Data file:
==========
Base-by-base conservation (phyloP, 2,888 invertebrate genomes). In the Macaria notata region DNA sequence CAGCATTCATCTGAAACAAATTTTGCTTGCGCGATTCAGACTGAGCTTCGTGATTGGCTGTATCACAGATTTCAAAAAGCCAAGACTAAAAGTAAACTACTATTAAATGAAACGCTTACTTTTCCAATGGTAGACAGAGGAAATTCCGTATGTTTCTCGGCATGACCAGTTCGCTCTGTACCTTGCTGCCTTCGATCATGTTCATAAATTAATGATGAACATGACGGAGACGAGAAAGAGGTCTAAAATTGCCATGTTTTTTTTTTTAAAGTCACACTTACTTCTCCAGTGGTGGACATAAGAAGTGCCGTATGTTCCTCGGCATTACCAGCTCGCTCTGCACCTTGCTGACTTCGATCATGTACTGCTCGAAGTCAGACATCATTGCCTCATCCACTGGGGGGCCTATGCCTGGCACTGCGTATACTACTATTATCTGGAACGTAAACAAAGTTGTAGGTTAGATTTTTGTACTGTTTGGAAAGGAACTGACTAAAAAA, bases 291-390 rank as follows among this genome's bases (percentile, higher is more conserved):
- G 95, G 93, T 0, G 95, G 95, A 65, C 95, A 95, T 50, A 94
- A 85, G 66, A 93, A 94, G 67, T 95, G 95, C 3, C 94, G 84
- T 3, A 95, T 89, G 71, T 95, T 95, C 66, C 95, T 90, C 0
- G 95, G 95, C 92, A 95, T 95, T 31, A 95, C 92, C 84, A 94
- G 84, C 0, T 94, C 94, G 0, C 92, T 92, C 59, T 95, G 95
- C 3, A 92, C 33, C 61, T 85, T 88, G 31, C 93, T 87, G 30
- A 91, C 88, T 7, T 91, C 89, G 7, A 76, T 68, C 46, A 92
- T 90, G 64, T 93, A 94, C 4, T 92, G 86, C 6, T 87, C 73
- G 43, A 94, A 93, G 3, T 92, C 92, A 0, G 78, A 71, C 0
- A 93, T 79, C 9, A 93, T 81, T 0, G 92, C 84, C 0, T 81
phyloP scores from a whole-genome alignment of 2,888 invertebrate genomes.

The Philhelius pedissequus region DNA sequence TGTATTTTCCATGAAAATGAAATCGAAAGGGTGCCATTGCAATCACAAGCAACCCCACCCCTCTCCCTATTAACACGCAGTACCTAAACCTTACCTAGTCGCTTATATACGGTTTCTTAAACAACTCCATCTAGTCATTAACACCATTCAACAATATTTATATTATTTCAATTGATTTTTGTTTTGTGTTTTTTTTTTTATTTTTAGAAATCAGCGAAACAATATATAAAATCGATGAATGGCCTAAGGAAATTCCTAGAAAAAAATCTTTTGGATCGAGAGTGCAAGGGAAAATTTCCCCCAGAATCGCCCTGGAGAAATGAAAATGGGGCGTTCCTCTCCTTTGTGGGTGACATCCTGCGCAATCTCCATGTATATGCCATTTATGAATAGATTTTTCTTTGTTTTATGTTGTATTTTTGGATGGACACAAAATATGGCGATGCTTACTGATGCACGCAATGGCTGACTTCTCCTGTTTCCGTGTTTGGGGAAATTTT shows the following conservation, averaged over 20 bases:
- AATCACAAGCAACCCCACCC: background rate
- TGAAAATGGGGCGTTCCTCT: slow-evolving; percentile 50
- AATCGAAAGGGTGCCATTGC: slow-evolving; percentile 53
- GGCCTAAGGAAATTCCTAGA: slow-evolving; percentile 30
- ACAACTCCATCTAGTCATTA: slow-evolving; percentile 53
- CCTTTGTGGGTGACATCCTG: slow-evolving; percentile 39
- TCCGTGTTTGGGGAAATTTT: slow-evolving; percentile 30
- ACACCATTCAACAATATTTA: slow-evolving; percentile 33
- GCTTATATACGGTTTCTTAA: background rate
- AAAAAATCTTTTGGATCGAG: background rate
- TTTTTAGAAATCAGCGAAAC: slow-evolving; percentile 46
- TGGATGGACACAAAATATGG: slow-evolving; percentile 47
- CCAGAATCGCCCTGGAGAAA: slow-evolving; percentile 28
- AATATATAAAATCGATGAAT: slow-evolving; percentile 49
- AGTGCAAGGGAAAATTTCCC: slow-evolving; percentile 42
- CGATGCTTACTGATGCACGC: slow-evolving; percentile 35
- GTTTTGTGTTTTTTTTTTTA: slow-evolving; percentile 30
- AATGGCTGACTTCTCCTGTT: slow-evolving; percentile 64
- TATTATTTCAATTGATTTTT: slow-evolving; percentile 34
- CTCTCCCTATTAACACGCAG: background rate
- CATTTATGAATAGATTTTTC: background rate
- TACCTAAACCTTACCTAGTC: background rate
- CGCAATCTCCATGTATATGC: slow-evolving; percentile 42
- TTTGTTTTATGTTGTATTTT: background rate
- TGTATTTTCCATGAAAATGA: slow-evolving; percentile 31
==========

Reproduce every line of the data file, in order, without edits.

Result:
Base-by-base conservation (phyloP, 2,888 invertebrate genomes). In the Macaria notata region DNA sequence CAGCATTCATCTGAAACAAATTTTGCTTGCGCGATTCAGACTGAGCTTCGTGATTGGCTGTATCACAGATTTCAAAAAGCCAAGACTAAAAGTAAACTACTATTAAATGAAACGCTTACTTTTCCAATGGTAGACAGAGGAAATTCCGTATGTTTCTCGGCATGACCAGTTCGCTCTGTACCTTGCTGCCTTCGATCATGTTCATAAATTAATGATGAACATGACGGAGACGAGAAAGAGGTCTAAAATTGCCATGTTTTTTTTTTTAAAGTCACACTTACTTCTCCAGTGGTGGACATAAGAAGTGCCGTATGTTCCTCGGCATTACCAGCTCGCTCTGCACCTTGCTGACTTCGATCATGTACTGCTCGAAGTCAGACATCATTGCCTCATCCACTGGGGGGCCTATGCCTGGCACTGCGTATACTACTATTATCTGGAACGTAAACAAAGTTGTAGGTTAGATTTTTGTACTGTTTGGAAAGGAACTGACTAAAAAA, bases 291-390 rank as follows among this genome's bases (percentile, higher is more conserved):
- G 95, G 93, T 0, G 95, G 95, A 65, C 95, A 95, T 50, A 94
- A 85, G 66, A 93, A 94, G 67, T 95, G 95, C 3, C 94, G 84
- T 3, A 95, T 89, G 71, T 95, T 95, C 66, C 95, T 90, C 0
- G 95, G 95, C 92, A 95, T 95, T 31, A 95, C 92, C 84, A 94
- G 84, C 0, T 94, C 94, G 0, C 92, T 92, C 59, T 95, G 95
- C 3, A 92, C 33, C 61, T 85, T 88, G 31, C 93, T 87, G 30
- A 91, C 88, T 7, T 91, C 89, G 7, A 76, T 68, C 46, A 92
- T 90, G 64, T 93, A 94, C 4, T 92, G 86, C 6, T 87, C 73
- G 43, A 94, A 93, G 3, T 92, C 92, A 0, G 78, A 71, C 0
- A 93, T 79, C 9, A 93, T 81, T 0, G 92, C 84, C 0, T 81
phyloP scores from a whole-genome alignment of 2,888 invertebrate genomes.

The Philhelius pedissequus region DNA sequence TGTATTTTCCATGAAAATGAAATCGAAAGGGTGCCATTGCAATCACAAGCAACCCCACCCCTCTCCCTATTAACACGCAGTACCTAAACCTTACCTAGTCGCTTATATACGGTTTCTTAAACAACTCCATCTAGTCATTAACACCATTCAACAATATTTATATTATTTCAATTGATTTTTGTTTTGTGTTTTTTTTTTTATTTTTAGAAATCAGCGAAACAATATATAAAATCGATGAATGGCCTAAGGAAATTCCTAGAAAAAAATCTTTTGGATCGAGAGTGCAAGGGAAAATTTCCCCCAGAATCGCCCTGGAGAAATGAAAATGGGGCGTTCCTCTCCTTTGTGGGTGACATCCTGCGCAATCTCCATGTATATGCCATTTATGAATAGATTTTTCTTTGTTTTATGTTGTATTTTTGGATGGACACAAAATATGGCGATGCTTACTGATGCACGCAATGGCTGACTTCTCCTGTTTCCGTGTTTGGGGAAATTTT shows the following conservation, averaged over 20 bases:
- AATCACAAGCAACCCCACCC: background rate
- TGAAAATGGGGCGTTCCTCT: slow-evolving; percentile 50
- AATCGAAAGGGTGCCATTGC: slow-evolving; percentile 53
- GGCCTAAGGAAATTCCTAGA: slow-evolving; percentile 30
- ACAACTCCATCTAGTCATTA: slow-evolving; percentile 53
- CCTTTGTGGGTGACATCCTG: slow-evolving; percentile 39
- TCCGTGTTTGGGGAAATTTT: slow-evolving; percentile 30
- ACACCATTCAACAATATTTA: slow-evolving; percentile 33
- GCTTATATACGGTTTCTTAA: background rate
- AAAAAATCTTTTGGATCGAG: background rate
- TTTTTAGAAATCAGCGAAAC: slow-evolving; percentile 46
- TGGATGGACACAAAATATGG: slow-evolving; percentile 47
- CCAGAATCGCCCTGGAGAAA: slow-evolving; percentile 28
- AATATATAAAATCGATGAAT: slow-evolving; percentile 49
- AGTGCAAGGGAAAATTTCCC: slow-evolving; percentile 42
- CGATGCTTACTGATGCACGC: slow-evolving; percentile 35
- GTTTTGTGTTTTTTTTTTTA: slow-evolving; percentile 30
- AATGGCTGACTTCTCCTGTT: slow-evolving; percentile 64
- TATTATTTCAATTGATTTTT: slow-evolving; percentile 34
- CTCTCCCTATTAACACGCAG: background rate
- CATTTATGAATAGATTTTTC: background rate
- TACCTAAACCTTACCTAGTC: background rate
- CGCAATCTCCATGTATATGC: slow-evolving; percentile 42
- TTTGTTTTATGTTGTATTTT: background rate
- TGTATTTTCCATGAAAATGA: slow-evolving; percentile 31